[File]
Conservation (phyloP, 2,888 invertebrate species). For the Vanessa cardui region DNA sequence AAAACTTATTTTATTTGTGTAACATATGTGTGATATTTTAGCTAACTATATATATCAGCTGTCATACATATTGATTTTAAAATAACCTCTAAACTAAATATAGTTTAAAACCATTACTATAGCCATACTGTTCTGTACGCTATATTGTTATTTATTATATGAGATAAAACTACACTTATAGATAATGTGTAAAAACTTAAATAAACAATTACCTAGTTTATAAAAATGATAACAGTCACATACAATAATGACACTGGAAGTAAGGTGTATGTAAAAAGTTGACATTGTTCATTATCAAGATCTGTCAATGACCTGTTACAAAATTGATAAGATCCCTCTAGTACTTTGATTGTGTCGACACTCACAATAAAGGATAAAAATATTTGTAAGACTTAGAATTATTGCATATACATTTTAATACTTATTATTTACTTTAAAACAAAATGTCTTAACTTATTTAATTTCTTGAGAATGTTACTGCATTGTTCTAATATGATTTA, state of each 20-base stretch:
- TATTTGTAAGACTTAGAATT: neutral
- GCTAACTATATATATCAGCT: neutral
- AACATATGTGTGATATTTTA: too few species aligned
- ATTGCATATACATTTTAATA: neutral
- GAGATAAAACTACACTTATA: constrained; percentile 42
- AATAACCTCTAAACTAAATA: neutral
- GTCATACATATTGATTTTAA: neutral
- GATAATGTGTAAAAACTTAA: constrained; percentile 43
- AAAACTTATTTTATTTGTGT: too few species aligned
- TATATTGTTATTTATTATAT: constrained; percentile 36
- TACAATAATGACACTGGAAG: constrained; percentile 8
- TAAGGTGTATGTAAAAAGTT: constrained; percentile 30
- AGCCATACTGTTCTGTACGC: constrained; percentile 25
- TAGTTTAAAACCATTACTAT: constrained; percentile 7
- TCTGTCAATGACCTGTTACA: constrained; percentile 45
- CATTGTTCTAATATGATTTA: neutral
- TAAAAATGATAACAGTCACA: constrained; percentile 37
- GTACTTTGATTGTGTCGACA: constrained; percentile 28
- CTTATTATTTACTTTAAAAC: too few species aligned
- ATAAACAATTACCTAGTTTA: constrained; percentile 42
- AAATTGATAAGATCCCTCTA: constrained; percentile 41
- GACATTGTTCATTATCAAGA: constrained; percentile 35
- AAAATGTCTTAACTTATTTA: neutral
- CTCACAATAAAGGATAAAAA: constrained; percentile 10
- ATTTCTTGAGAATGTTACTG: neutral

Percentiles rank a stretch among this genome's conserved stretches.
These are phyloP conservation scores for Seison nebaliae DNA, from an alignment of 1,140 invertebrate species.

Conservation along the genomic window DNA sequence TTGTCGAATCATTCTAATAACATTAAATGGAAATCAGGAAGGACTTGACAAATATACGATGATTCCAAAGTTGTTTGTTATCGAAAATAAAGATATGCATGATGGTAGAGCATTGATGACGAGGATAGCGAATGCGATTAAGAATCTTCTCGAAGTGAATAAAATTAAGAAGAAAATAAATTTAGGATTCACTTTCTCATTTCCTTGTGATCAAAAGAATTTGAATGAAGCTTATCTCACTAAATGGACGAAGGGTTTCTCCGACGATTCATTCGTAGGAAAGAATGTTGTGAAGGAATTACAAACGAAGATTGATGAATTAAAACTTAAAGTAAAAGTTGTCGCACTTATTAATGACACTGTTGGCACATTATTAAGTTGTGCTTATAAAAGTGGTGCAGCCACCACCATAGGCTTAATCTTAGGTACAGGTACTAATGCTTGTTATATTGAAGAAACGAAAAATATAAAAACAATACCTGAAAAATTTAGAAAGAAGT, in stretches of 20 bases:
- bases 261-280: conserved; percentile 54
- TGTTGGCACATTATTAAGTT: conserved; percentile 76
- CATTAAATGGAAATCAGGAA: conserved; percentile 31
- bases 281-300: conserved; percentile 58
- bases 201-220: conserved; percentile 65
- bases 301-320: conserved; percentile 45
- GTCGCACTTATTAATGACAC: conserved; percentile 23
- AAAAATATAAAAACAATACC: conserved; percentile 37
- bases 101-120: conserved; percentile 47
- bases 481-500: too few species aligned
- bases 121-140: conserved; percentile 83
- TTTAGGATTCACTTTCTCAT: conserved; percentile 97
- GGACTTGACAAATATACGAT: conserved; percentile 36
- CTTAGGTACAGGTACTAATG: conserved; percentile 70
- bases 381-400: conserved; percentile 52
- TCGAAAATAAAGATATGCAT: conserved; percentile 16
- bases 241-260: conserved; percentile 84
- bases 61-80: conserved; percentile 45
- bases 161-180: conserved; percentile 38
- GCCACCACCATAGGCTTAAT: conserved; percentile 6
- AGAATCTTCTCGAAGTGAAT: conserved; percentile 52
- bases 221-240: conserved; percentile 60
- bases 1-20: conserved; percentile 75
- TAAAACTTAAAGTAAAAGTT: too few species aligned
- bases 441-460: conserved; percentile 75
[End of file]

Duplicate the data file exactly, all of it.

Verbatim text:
Conservation (phyloP, 2,888 invertebrate species). For the Vanessa cardui region DNA sequence AAAACTTATTTTATTTGTGTAACATATGTGTGATATTTTAGCTAACTATATATATCAGCTGTCATACATATTGATTTTAAAATAACCTCTAAACTAAATATAGTTTAAAACCATTACTATAGCCATACTGTTCTGTACGCTATATTGTTATTTATTATATGAGATAAAACTACACTTATAGATAATGTGTAAAAACTTAAATAAACAATTACCTAGTTTATAAAAATGATAACAGTCACATACAATAATGACACTGGAAGTAAGGTGTATGTAAAAAGTTGACATTGTTCATTATCAAGATCTGTCAATGACCTGTTACAAAATTGATAAGATCCCTCTAGTACTTTGATTGTGTCGACACTCACAATAAAGGATAAAAATATTTGTAAGACTTAGAATTATTGCATATACATTTTAATACTTATTATTTACTTTAAAACAAAATGTCTTAACTTATTTAATTTCTTGAGAATGTTACTGCATTGTTCTAATATGATTTA, state of each 20-base stretch:
- TATTTGTAAGACTTAGAATT: neutral
- GCTAACTATATATATCAGCT: neutral
- AACATATGTGTGATATTTTA: too few species aligned
- ATTGCATATACATTTTAATA: neutral
- GAGATAAAACTACACTTATA: constrained; percentile 42
- AATAACCTCTAAACTAAATA: neutral
- GTCATACATATTGATTTTAA: neutral
- GATAATGTGTAAAAACTTAA: constrained; percentile 43
- AAAACTTATTTTATTTGTGT: too few species aligned
- TATATTGTTATTTATTATAT: constrained; percentile 36
- TACAATAATGACACTGGAAG: constrained; percentile 8
- TAAGGTGTATGTAAAAAGTT: constrained; percentile 30
- AGCCATACTGTTCTGTACGC: constrained; percentile 25
- TAGTTTAAAACCATTACTAT: constrained; percentile 7
- TCTGTCAATGACCTGTTACA: constrained; percentile 45
- CATTGTTCTAATATGATTTA: neutral
- TAAAAATGATAACAGTCACA: constrained; percentile 37
- GTACTTTGATTGTGTCGACA: constrained; percentile 28
- CTTATTATTTACTTTAAAAC: too few species aligned
- ATAAACAATTACCTAGTTTA: constrained; percentile 42
- AAATTGATAAGATCCCTCTA: constrained; percentile 41
- GACATTGTTCATTATCAAGA: constrained; percentile 35
- AAAATGTCTTAACTTATTTA: neutral
- CTCACAATAAAGGATAAAAA: constrained; percentile 10
- ATTTCTTGAGAATGTTACTG: neutral

Percentiles rank a stretch among this genome's conserved stretches.
These are phyloP conservation scores for Seison nebaliae DNA, from an alignment of 1,140 invertebrate species.

Conservation along the genomic window DNA sequence TTGTCGAATCATTCTAATAACATTAAATGGAAATCAGGAAGGACTTGACAAATATACGATGATTCCAAAGTTGTTTGTTATCGAAAATAAAGATATGCATGATGGTAGAGCATTGATGACGAGGATAGCGAATGCGATTAAGAATCTTCTCGAAGTGAATAAAATTAAGAAGAAAATAAATTTAGGATTCACTTTCTCATTTCCTTGTGATCAAAAGAATTTGAATGAAGCTTATCTCACTAAATGGACGAAGGGTTTCTCCGACGATTCATTCGTAGGAAAGAATGTTGTGAAGGAATTACAAACGAAGATTGATGAATTAAAACTTAAAGTAAAAGTTGTCGCACTTATTAATGACACTGTTGGCACATTATTAAGTTGTGCTTATAAAAGTGGTGCAGCCACCACCATAGGCTTAATCTTAGGTACAGGTACTAATGCTTGTTATATTGAAGAAACGAAAAATATAAAAACAATACCTGAAAAATTTAGAAAGAAGT, in stretches of 20 bases:
- bases 261-280: conserved; percentile 54
- TGTTGGCACATTATTAAGTT: conserved; percentile 76
- CATTAAATGGAAATCAGGAA: conserved; percentile 31
- bases 281-300: conserved; percentile 58
- bases 201-220: conserved; percentile 65
- bases 301-320: conserved; percentile 45
- GTCGCACTTATTAATGACAC: conserved; percentile 23
- AAAAATATAAAAACAATACC: conserved; percentile 37
- bases 101-120: conserved; percentile 47
- bases 481-500: too few species aligned
- bases 121-140: conserved; percentile 83
- TTTAGGATTCACTTTCTCAT: conserved; percentile 97
- GGACTTGACAAATATACGAT: conserved; percentile 36
- CTTAGGTACAGGTACTAATG: conserved; percentile 70
- bases 381-400: conserved; percentile 52
- TCGAAAATAAAGATATGCAT: conserved; percentile 16
- bases 241-260: conserved; percentile 84
- bases 61-80: conserved; percentile 45
- bases 161-180: conserved; percentile 38
- GCCACCACCATAGGCTTAAT: conserved; percentile 6
- AGAATCTTCTCGAAGTGAAT: conserved; percentile 52
- bases 221-240: conserved; percentile 60
- bases 1-20: conserved; percentile 75
- TAAAACTTAAAGTAAAAGTT: too few species aligned
- bases 441-460: conserved; percentile 75